March 2014 is the starting date for a new project in the domain of Classical Tamil, launched in the Pondicherry centre of the EFEO under the acronym of NETamil, the full title being "Going from Hand to Hand: Networks of Intellectual Exchange in the Tamil Learned Traditions". The undertaking is financed with 2.5 million Euro over five years by the European Research Council, via an ERC Advanced Grant won by Eva Wilden. This project will finalise the digitisation of classical Tamil manuscripts begun over ten years back by the project Caṅkam. Besides detailed documentation of the remaining witnesses and the continuation of critically re-editing the classical corpus, the aim will be an in-depth study of transmissional history and intellectual tradition, that is, the communities who handed over the various texts from generation to generation and thus ensured their survival.

The international team of scholars will consist of twenty-five members from eight countries spanning the three continents of India, Europe and America. About half of them are to be financed by the project and will be distributed between Pondicherry, as the basis for further field trips, and the Centre for the Study of Manuscript Cultures at the University of Hamburg (Germany), currently one of the world's leading institutions in the field, endowed with a state-of-the-art manuscript laboratory which will help enhancing the quality of images and restore readability for example to manuscripts where the ink has practically vanished. The most important Indian partner institution will be the Central University of Tamil Nadu, Tiruvārūr, where Professor K. Nachimuthu is currently installing the first Indian academic programme for a degree in Classical Tamil.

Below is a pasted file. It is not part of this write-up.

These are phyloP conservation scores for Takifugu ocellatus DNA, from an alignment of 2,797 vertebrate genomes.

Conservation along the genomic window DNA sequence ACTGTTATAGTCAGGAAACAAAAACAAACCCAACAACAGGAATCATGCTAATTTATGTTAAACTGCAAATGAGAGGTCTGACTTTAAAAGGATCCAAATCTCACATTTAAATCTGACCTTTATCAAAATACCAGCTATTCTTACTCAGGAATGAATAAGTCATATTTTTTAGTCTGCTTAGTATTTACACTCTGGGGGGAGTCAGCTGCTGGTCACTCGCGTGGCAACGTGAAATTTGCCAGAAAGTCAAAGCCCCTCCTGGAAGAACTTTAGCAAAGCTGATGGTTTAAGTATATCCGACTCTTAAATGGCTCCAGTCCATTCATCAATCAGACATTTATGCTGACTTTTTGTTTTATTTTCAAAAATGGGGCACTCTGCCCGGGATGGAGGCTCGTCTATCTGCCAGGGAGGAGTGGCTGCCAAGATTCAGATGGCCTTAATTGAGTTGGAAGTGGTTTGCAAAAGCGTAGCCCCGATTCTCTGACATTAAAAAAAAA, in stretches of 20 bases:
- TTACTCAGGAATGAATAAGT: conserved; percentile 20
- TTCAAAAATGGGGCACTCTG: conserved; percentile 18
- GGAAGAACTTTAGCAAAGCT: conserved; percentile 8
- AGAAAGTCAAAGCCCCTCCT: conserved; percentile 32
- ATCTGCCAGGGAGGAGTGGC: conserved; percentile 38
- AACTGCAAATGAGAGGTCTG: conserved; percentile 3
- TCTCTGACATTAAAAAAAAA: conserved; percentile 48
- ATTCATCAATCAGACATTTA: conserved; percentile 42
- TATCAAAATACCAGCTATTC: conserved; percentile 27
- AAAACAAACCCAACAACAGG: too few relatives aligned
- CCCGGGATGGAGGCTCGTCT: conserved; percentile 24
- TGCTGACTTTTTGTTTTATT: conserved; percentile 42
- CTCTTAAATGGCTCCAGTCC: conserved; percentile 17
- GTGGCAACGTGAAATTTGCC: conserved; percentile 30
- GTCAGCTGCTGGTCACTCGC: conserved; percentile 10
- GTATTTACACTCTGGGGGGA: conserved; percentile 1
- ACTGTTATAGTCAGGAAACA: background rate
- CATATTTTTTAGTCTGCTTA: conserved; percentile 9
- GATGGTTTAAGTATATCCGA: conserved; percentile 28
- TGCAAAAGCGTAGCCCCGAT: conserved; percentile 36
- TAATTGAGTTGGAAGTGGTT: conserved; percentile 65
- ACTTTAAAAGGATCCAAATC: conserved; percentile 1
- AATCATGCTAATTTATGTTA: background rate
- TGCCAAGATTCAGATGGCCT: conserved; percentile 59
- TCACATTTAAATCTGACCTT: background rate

Research is focussed on four major areas, namely Caṅkam literature, as already established, with current work going on for Akanāṉūṟu, Aiṅkuṟunūru, Puṟanāṉūṟu and a number of Pattuppāṭṭu songs. The focus has been extended into the Patiṉeṇkīḻkkaṇakku, the Eighteen Minor Classics, for the moment concentrated on those anthologies that continue the older Akam and Puṟam tradition. A huge group of scholars work towards a critical edition of the founding text of the grammatical tradition, the Tolkāppiyam and its commentaries. In addition, another group work on the EFEO collection of Vaiṣṇava manuscripts. One of the research questions governing the collaboration between the four groups is the quest for nuances in the interaction of the two major languages of Indian literary and intellectual exchange, Tamil and Sanskrit, and their common child, Maṇipravāḷam, on the level of local knowledge systems and their formation.

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